Another Victorian travellers tale gives us a menu for a dinner in Egypt in 1874. Amelia Ann Blandford Edwards (1831-1892) was the daughter of one of Wellington’s officers, and a writer and Egyptologist. She visited Egypt in 1873-4, and wrote up (and illustrated) her experiences in A Thousand miles up the Nile. She gives a lively account of a dinner with Mustapha Aga in March 1874.
“In the round of gaiety that goes on at Luxor the British Consulate played the leading part. Mustapha Aga entertained all the English dahabeeyahs, and all the English dahabeeyahs entertained Mustapha Aga. We were invited to several fantasias at the Consulate, and dined with Mustapha Aga at his suburban house the evening before we left Luxor.
The appointed hour was 8.30 P.M. We arrived amid much barking of dogs, and were received by our host in a large empty hall surrounded by a divan. Here we remained till dinner was announced. We were next ushered through an anteroom where two turbaned and barefooted servants were in waiting; the one with a brass basin and ewer, the other with an armful of Turkish towels. We then, each in turn, held our hands over the basin ; had water poured on them; and received a towel apiece. These towels we were told to keep ; and they served for dinner-napkins. The anteroom opened into a brilliantly-lighted dining-room of moderate size, having in the centre a round brass table with an upright fluted rim, like a big tray. For each person were placed a chair, a huge block of bread, a wooden spoon, two tumblers, and a bouquet. Plates, knives, forks, there were none.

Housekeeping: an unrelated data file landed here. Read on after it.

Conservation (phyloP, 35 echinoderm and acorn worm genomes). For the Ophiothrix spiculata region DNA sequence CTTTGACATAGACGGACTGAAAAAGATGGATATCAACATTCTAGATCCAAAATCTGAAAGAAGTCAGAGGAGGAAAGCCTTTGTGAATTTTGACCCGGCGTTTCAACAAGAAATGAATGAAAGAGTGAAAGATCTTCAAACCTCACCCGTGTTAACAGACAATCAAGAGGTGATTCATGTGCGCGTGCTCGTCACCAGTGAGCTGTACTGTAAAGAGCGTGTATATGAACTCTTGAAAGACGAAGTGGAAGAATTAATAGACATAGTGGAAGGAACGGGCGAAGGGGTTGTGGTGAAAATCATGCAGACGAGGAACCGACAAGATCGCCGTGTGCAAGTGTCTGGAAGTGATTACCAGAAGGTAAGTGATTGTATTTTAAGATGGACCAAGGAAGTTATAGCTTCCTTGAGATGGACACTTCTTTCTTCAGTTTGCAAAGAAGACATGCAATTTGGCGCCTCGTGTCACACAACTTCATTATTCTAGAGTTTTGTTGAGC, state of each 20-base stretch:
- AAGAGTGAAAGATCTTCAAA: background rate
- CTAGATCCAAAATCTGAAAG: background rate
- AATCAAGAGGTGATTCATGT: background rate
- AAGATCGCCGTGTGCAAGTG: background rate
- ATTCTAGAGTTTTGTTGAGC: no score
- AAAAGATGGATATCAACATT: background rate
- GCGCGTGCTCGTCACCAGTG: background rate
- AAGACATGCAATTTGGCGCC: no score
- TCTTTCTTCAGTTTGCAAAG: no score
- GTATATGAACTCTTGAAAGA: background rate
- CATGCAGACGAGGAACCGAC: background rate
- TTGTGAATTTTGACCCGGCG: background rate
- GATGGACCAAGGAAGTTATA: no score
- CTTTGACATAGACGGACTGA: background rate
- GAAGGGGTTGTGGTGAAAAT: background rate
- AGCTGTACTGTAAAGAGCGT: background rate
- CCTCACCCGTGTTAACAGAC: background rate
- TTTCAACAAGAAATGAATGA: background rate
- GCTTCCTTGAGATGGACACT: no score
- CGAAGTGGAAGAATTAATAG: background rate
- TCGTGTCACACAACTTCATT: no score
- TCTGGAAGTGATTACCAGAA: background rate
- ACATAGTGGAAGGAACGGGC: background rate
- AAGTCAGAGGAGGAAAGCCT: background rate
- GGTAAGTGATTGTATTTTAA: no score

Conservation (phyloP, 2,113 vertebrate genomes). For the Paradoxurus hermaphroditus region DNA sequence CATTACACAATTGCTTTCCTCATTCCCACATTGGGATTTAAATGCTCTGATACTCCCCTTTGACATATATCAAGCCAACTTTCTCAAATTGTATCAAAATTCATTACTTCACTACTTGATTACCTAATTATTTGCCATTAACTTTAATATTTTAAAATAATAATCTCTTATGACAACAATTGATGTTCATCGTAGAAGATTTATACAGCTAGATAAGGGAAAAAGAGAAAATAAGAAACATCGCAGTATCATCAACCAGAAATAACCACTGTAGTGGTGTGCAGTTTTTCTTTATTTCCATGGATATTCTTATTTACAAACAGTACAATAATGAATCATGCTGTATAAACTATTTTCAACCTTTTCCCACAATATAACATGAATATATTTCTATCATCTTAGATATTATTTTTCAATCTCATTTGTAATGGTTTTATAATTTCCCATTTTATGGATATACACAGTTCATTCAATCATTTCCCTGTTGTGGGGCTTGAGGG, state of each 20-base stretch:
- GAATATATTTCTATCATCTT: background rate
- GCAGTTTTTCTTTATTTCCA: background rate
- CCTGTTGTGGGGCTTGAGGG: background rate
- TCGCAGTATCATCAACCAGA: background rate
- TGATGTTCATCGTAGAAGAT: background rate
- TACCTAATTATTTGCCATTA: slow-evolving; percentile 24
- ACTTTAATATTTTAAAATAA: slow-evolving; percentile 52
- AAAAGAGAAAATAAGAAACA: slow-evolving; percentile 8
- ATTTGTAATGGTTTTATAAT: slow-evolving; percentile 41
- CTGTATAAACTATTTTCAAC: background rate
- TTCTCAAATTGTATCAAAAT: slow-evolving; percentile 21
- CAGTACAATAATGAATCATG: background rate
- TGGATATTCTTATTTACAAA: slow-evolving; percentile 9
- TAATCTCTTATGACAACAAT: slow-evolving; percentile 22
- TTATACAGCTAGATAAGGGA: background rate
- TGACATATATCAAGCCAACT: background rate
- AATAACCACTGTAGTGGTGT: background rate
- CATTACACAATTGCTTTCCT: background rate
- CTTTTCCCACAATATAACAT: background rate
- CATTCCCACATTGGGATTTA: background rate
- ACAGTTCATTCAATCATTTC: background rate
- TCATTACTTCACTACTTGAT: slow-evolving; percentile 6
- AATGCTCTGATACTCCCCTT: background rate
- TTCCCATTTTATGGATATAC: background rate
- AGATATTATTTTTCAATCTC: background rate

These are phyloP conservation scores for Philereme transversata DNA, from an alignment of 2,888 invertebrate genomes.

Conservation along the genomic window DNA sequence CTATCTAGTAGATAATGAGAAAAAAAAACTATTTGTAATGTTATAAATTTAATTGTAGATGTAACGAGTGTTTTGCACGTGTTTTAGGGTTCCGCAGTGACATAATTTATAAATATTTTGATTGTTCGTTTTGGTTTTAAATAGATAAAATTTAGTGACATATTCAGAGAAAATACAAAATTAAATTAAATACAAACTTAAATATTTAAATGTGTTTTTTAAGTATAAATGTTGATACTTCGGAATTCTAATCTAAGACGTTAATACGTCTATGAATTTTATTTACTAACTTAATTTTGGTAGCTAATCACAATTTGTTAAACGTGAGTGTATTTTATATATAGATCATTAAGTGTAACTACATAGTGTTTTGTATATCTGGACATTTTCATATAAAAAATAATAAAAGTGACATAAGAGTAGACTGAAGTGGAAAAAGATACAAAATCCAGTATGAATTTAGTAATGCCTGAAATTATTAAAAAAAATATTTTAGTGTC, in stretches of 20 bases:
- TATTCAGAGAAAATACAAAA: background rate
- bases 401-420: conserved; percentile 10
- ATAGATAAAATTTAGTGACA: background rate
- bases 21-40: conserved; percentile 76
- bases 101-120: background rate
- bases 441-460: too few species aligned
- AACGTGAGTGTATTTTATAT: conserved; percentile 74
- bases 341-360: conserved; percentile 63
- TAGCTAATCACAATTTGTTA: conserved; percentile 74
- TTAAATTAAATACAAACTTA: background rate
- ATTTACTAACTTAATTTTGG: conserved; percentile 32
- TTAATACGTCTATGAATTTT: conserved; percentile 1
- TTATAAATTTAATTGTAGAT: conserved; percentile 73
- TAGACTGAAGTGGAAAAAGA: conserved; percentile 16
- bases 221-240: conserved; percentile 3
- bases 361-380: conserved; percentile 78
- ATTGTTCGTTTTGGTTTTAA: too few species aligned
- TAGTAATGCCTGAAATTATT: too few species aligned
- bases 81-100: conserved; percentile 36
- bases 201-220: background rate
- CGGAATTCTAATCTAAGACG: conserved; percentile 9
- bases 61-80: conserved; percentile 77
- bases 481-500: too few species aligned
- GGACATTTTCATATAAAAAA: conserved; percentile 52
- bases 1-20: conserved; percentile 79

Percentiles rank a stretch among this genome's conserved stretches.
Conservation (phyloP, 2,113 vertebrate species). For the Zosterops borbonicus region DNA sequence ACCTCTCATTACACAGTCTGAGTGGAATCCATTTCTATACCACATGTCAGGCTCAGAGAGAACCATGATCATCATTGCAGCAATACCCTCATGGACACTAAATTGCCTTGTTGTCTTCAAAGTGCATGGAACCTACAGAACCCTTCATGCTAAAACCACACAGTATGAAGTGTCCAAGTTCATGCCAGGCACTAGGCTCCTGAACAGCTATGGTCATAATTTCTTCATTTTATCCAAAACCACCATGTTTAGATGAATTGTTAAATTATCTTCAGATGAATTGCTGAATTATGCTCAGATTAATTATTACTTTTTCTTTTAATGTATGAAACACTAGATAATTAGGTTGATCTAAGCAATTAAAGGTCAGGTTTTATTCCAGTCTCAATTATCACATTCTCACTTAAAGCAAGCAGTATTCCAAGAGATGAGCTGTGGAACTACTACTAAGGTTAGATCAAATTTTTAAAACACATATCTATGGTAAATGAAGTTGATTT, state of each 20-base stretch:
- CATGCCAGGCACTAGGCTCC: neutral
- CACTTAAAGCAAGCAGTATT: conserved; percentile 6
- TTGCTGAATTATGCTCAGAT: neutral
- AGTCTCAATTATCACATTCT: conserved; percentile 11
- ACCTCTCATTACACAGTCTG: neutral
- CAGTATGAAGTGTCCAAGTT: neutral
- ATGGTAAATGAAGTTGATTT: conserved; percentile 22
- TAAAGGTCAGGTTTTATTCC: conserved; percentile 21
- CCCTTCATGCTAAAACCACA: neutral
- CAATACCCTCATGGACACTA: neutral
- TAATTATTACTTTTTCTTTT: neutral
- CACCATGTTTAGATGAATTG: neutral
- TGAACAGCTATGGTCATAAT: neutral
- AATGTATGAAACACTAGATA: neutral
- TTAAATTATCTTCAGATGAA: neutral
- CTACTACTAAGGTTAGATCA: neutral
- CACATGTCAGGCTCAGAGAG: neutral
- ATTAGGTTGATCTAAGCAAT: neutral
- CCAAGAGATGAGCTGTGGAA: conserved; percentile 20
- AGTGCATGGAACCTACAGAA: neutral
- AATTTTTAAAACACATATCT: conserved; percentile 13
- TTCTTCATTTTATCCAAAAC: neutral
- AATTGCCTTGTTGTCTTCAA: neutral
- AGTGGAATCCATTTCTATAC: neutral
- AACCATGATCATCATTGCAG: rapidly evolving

The party consisted of the Happy Couple, the Director of the Luxor Telegraph Office, L., the Writer, Ahmed, and our host.
"To-night we are all Arabs," said Mustapha Aga, as he showed us where to sit. "We drink Nile water, and we eat with our fingers."
So we drank Nile water; and for the first time in our lives we ate with our fingers. In fact, we found them exceedingly useful.
The dinner was excellent. Without disrespect to our own accomplished chef, or to the accomplished chefs of our various friends upon the river, I am bound to say that it was the very best dinner I ever ate out of Europe. Everything was hot, quickly served, admirably dressed, and the best of its kind. Here is the menu :–
MENU. MARCH 31, 1874.
White soup : — (Turkey).
Stewed pigeons. Spinach and rice.
Kebobs* of mutton. Kebobs of lambs' kidneys.
Tomatoes with rice. Kuftah.*
Turkey, with cucumber sauce.
Pilaff* of rice.
Mish-mish.* Rus Blebban.*
Samak: a large flat fish, rather like a brill.
Dall: roast shoulder of lamb.
Kebobs : small lumps of meat grilled on skewers
Kuftah: broiled mutton.
Pilaff: boiled rice, mixed with a little batter, and seasoned with salt and pepper.
Mish-mish : apricots (preserved).
Kunáfah : a rich pudding made of rice, almonds, cinnamon etc etc
Rus Blebban: rice cream
Totleh: sweet jelly, encrusted with blanched almonds
These dishes were placed one at a time in the middle of the table, and rapidly changed. Each dipped his own spoon in the soup, dived into the stew, and pulled off pieces of fish or lamb with his fingers. Having no plates, we made plates of our bread. Meanwhile Mustapha Aga, like an attentive host, tore off an especially choice morsel now and then, and handed it to one or other of his guests.